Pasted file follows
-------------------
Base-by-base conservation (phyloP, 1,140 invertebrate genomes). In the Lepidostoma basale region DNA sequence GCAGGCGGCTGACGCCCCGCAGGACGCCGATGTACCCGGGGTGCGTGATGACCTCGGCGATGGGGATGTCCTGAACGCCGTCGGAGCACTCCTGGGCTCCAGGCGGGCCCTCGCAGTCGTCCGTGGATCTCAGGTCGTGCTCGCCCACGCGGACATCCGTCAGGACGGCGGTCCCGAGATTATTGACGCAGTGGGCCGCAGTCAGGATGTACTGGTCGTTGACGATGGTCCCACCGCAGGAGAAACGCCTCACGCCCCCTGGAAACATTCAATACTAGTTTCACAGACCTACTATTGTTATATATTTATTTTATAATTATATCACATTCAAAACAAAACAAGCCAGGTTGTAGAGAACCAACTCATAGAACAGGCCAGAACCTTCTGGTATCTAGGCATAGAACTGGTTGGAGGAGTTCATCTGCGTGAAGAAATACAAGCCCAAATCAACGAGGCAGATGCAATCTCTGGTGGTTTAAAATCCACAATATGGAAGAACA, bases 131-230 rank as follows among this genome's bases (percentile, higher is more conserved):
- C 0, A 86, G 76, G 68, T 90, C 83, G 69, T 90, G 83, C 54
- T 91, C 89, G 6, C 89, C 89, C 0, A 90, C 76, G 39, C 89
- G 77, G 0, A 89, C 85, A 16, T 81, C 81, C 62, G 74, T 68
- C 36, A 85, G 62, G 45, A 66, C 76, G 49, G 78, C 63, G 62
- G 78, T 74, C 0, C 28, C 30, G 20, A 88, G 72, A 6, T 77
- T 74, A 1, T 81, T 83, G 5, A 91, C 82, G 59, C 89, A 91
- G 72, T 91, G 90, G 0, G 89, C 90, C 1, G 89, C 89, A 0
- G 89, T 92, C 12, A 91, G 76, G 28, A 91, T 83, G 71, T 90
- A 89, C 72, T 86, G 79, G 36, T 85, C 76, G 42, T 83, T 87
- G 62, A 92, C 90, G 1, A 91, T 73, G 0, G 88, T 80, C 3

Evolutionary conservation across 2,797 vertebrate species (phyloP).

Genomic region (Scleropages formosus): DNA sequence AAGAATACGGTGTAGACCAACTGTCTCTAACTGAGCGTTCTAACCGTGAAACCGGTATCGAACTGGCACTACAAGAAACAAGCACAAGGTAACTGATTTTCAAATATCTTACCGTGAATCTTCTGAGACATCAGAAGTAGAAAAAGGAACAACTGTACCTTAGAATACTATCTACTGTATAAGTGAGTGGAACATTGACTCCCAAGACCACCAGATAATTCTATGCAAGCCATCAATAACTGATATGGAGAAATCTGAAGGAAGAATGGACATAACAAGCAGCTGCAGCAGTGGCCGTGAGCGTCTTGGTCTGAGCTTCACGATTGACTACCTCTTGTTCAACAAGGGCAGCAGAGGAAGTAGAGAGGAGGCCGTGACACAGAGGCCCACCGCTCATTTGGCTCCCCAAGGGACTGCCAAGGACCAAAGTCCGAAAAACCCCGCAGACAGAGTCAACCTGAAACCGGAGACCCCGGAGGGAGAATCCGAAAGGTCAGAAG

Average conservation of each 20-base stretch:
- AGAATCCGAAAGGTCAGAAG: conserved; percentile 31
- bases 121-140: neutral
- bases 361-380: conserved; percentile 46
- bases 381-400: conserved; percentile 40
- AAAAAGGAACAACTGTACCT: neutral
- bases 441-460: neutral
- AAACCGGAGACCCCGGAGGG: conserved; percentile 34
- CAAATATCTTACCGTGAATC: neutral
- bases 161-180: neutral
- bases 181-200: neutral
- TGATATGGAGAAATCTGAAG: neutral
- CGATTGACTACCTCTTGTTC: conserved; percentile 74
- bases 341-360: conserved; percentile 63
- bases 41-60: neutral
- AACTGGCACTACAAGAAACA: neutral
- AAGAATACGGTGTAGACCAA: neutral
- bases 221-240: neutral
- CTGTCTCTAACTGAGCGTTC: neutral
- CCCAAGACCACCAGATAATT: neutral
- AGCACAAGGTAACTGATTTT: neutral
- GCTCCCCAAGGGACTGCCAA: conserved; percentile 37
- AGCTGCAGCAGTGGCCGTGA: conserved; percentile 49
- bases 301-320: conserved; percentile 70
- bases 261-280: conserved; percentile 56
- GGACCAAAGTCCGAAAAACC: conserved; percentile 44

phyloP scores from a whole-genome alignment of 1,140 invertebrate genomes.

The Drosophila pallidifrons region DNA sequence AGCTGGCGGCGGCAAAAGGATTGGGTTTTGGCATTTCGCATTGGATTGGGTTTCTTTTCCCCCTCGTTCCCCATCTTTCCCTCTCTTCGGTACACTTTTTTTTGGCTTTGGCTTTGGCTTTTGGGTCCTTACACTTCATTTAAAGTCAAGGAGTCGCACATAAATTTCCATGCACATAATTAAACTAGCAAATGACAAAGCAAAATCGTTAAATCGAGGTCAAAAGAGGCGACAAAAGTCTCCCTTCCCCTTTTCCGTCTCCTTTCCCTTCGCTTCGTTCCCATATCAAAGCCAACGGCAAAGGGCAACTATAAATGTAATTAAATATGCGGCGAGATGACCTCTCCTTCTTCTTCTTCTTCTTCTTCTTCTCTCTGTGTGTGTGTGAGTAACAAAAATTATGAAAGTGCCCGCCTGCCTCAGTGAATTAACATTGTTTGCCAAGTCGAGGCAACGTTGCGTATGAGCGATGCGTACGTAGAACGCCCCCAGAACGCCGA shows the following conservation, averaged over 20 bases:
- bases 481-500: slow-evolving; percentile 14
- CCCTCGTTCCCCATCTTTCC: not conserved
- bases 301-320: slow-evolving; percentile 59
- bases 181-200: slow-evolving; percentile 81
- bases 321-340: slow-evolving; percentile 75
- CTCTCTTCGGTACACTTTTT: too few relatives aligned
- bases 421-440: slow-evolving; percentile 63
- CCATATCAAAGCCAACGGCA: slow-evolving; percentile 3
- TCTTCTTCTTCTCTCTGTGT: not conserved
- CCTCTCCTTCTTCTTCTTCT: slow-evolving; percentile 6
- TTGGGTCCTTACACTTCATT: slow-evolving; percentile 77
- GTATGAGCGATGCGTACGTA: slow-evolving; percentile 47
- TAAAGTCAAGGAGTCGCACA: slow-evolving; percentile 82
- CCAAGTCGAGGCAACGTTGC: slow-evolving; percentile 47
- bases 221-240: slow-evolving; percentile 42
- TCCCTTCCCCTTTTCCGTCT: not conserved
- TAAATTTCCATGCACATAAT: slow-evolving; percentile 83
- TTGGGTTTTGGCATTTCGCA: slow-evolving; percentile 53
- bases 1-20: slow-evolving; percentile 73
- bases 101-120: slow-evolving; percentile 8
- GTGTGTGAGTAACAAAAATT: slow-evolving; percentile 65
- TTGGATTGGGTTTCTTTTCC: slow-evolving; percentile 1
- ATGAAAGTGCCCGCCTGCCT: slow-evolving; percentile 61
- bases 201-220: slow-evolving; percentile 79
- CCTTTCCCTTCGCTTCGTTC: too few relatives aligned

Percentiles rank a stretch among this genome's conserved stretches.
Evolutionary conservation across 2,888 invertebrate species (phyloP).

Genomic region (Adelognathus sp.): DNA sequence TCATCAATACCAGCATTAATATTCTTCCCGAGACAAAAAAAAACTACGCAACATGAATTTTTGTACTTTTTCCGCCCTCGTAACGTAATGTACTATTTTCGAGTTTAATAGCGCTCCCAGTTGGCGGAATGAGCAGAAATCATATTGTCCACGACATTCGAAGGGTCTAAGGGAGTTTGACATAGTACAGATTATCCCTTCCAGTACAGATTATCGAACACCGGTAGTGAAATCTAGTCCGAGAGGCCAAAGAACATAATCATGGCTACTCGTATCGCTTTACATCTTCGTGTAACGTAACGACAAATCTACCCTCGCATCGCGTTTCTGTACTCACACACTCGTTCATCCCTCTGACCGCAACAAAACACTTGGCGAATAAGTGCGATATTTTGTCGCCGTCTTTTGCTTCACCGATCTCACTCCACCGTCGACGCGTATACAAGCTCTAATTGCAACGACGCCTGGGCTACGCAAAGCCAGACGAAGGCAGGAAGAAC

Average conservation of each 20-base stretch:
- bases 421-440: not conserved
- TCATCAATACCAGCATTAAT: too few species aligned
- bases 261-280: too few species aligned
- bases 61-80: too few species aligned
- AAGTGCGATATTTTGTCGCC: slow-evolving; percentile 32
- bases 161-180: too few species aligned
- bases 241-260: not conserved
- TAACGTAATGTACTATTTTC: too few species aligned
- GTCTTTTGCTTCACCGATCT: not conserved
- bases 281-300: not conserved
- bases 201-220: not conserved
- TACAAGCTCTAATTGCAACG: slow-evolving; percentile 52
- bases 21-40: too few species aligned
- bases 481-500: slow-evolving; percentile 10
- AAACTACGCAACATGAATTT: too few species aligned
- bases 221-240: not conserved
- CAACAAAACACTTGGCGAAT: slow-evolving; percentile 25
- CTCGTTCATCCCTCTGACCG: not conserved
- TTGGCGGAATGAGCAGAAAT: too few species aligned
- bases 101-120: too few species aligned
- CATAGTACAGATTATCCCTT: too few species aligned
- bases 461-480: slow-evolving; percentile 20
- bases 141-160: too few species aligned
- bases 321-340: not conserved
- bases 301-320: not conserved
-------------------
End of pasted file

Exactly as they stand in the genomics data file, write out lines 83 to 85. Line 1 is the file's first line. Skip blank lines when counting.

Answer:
- bases 21-40: too few species aligned
- bases 481-500: slow-evolving; percentile 10
- AAACTACGCAACATGAATTT: too few species aligned